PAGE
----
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Water plays a prominent role in Science Fiction, either by its abundance or its absence.

It is a byproduct of the fauna indigenous to the desert planet – the sandworms of Arrakis, the colossal and deadly Shai-Hulud. © Liis Roden

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The political ecology of water shapes environments and human responses. Water also plays a prominent role in Science Fiction, either by its abundance or its absence. Floods destroy cultures and necessitate them to adapt, such as in Stephen Baxter’s “Flood” or Kim Stanley Robinson’s “New York 2140”. The absence of water is a powerful backdrop for how people survive in a harsh environment in Frank Herbert’s “Dune” novels. Patterns of power are contoured by water not only today, but also in futures and worlds far away.

Water is life, but too much or not enough of it poses risks to the way humans inhabit their environment. Unsurprisingly, the myth of the deluge has inspired imagination since the dawn of time. Its prophets and heroes – Noah, Utnapishtim, Deucalion – are testament to the power these myths still hold. In modern times, Science Fiction offers pathways to exploring worlds submerged by apocalyptic floods or buried beneath ice. They propose powerful scenarios for stories in which the catastrophic abundance or dearth of water determines how humans interact with their surroundings. They echo real-life challenges of sea level rise or increasingly frequent and intense flood or drought. Cultures complicit in such environmental changes are required to develop adequate responses, and the realms of Science Fiction can depict them in poignant ways.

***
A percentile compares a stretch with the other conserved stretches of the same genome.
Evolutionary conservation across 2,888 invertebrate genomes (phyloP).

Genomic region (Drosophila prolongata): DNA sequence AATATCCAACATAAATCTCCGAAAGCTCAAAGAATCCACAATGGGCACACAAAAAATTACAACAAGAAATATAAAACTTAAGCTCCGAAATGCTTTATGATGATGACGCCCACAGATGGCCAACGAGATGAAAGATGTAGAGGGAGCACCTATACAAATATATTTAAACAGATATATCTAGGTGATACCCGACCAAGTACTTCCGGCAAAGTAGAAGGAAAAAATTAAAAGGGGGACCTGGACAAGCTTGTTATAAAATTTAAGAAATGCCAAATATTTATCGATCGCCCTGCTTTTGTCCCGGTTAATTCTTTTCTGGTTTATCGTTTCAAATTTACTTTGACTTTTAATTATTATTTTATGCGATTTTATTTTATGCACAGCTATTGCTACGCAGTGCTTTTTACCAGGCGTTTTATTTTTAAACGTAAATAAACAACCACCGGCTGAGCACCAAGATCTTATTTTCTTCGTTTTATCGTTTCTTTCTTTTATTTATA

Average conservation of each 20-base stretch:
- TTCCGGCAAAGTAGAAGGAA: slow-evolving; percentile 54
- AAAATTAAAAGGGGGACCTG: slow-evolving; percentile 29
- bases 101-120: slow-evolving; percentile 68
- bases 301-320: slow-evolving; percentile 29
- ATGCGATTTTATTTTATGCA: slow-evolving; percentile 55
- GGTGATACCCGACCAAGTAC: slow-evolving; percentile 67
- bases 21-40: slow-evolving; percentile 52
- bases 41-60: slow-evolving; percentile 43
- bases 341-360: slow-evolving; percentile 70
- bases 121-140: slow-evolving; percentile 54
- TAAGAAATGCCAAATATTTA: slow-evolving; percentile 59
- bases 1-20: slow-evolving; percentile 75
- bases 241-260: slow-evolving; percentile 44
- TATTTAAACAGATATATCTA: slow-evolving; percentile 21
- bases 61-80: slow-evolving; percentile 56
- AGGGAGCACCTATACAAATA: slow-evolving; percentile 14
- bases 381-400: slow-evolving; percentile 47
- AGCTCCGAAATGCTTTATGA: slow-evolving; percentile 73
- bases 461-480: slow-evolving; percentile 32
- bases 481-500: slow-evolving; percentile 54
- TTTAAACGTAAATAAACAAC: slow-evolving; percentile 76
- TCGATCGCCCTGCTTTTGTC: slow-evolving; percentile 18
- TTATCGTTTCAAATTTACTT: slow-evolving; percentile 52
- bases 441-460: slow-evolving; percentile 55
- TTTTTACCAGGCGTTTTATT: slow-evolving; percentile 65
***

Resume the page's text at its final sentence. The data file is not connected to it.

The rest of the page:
Dune – desert planet – Arrakis

What if a planet possesses hardly any water at all, and how would this contour its political ecology? In the epic Dune series of novels created by Frank Herbert, the planet Arrakis – enshrouded entirely by arid, desert landscapes – is in the center of action that spans an entire galaxy. Considered a backwater planet in cultural terms, it is of paramount importance from the vantage point of galactic policy. Arrakis, or Dune, is the only known planet to harbor the most important substance of the universe: the spice melange. This exceedingly rare commodity can prolong life, trigger physical mutation, and heighten mental awareness beyond mortal ken. Spice is literally what drives the Dune cosmos and its political structure.

Frank Herbert weaves a truly cosmic tapestry in illustrating the multi-planet cultural and economic context of his galaxy-spanning saga, with plenty of attention to the details. Initially published as a serial story in the SF magazine Analog, Dune was rejected by publishers before winning awards and conquering hearts and minds of readers and becoming one of the best selling SF novels of all time(s). Various film versions succeeded in failure or failed to succeed, while a new iteration by stylist supreme Denis Villeneuve awaits its cinematic release. Despite or because of the films, one reason for Dune’s popularity is how convincingly Herbert orchestrates the story within its political and ecological framework. Tens of thousands of years in the future, faster-than-light travel has long since been established. There are feudal Great Houses that battle each other according to centuries-old codes of honor. There is the Emperor, himself member of a Great House that occupies the imperial throne. And all of them are ensnared in a deadly struggle for power. Their strife structurally reflects their access to resources – more or less openly – and aims towards a central one: the spice melange. Which points directly into Dune’s ecological heart. The catch is: where there is spice, there is no water. Arrakis is a desert precisely because of the spice. (…)

Read this article and other articles in topos 111.

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